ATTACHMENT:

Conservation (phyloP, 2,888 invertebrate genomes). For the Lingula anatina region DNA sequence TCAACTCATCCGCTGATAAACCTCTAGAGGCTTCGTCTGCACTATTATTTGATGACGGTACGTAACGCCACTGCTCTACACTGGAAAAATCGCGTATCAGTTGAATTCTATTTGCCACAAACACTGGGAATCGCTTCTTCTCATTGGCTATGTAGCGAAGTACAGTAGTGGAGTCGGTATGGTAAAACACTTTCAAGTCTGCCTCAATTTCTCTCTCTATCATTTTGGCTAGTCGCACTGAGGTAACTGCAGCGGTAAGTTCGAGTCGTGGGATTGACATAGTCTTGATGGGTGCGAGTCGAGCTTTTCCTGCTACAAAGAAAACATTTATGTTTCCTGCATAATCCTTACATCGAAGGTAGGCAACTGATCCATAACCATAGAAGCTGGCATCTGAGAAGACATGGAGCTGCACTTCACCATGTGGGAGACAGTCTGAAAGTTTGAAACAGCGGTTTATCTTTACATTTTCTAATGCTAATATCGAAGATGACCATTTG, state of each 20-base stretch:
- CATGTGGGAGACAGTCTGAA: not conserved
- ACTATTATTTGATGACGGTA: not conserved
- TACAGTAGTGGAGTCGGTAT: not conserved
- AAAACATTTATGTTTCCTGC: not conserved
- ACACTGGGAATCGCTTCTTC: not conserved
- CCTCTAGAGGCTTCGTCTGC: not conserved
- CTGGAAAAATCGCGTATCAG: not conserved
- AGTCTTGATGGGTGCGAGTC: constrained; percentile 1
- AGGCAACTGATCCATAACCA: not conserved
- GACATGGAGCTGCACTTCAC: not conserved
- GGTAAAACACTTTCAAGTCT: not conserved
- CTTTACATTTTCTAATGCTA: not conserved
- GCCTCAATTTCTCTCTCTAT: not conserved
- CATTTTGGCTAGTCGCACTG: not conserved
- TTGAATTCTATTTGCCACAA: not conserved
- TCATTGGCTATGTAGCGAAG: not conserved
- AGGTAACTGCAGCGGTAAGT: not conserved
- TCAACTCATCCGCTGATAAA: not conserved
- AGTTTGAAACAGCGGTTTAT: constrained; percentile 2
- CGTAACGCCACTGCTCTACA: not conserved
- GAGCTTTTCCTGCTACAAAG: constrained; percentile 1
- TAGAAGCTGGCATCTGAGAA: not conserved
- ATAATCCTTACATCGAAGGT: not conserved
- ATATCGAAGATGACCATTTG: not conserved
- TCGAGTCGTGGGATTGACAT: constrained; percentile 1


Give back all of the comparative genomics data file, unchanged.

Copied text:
Conservation (phyloP, 2,888 invertebrate genomes). For the Lingula anatina region DNA sequence TCAACTCATCCGCTGATAAACCTCTAGAGGCTTCGTCTGCACTATTATTTGATGACGGTACGTAACGCCACTGCTCTACACTGGAAAAATCGCGTATCAGTTGAATTCTATTTGCCACAAACACTGGGAATCGCTTCTTCTCATTGGCTATGTAGCGAAGTACAGTAGTGGAGTCGGTATGGTAAAACACTTTCAAGTCTGCCTCAATTTCTCTCTCTATCATTTTGGCTAGTCGCACTGAGGTAACTGCAGCGGTAAGTTCGAGTCGTGGGATTGACATAGTCTTGATGGGTGCGAGTCGAGCTTTTCCTGCTACAAAGAAAACATTTATGTTTCCTGCATAATCCTTACATCGAAGGTAGGCAACTGATCCATAACCATAGAAGCTGGCATCTGAGAAGACATGGAGCTGCACTTCACCATGTGGGAGACAGTCTGAAAGTTTGAAACAGCGGTTTATCTTTACATTTTCTAATGCTAATATCGAAGATGACCATTTG, state of each 20-base stretch:
- CATGTGGGAGACAGTCTGAA: not conserved
- ACTATTATTTGATGACGGTA: not conserved
- TACAGTAGTGGAGTCGGTAT: not conserved
- AAAACATTTATGTTTCCTGC: not conserved
- ACACTGGGAATCGCTTCTTC: not conserved
- CCTCTAGAGGCTTCGTCTGC: not conserved
- CTGGAAAAATCGCGTATCAG: not conserved
- AGTCTTGATGGGTGCGAGTC: constrained; percentile 1
- AGGCAACTGATCCATAACCA: not conserved
- GACATGGAGCTGCACTTCAC: not conserved
- GGTAAAACACTTTCAAGTCT: not conserved
- CTTTACATTTTCTAATGCTA: not conserved
- GCCTCAATTTCTCTCTCTAT: not conserved
- CATTTTGGCTAGTCGCACTG: not conserved
- TTGAATTCTATTTGCCACAA: not conserved
- TCATTGGCTATGTAGCGAAG: not conserved
- AGGTAACTGCAGCGGTAAGT: not conserved
- TCAACTCATCCGCTGATAAA: not conserved
- AGTTTGAAACAGCGGTTTAT: constrained; percentile 2
- CGTAACGCCACTGCTCTACA: not conserved
- GAGCTTTTCCTGCTACAAAG: constrained; percentile 1
- TAGAAGCTGGCATCTGAGAA: not conserved
- ATAATCCTTACATCGAAGGT: not conserved
- ATATCGAAGATGACCATTTG: not conserved
- TCGAGTCGTGGGATTGACAT: constrained; percentile 1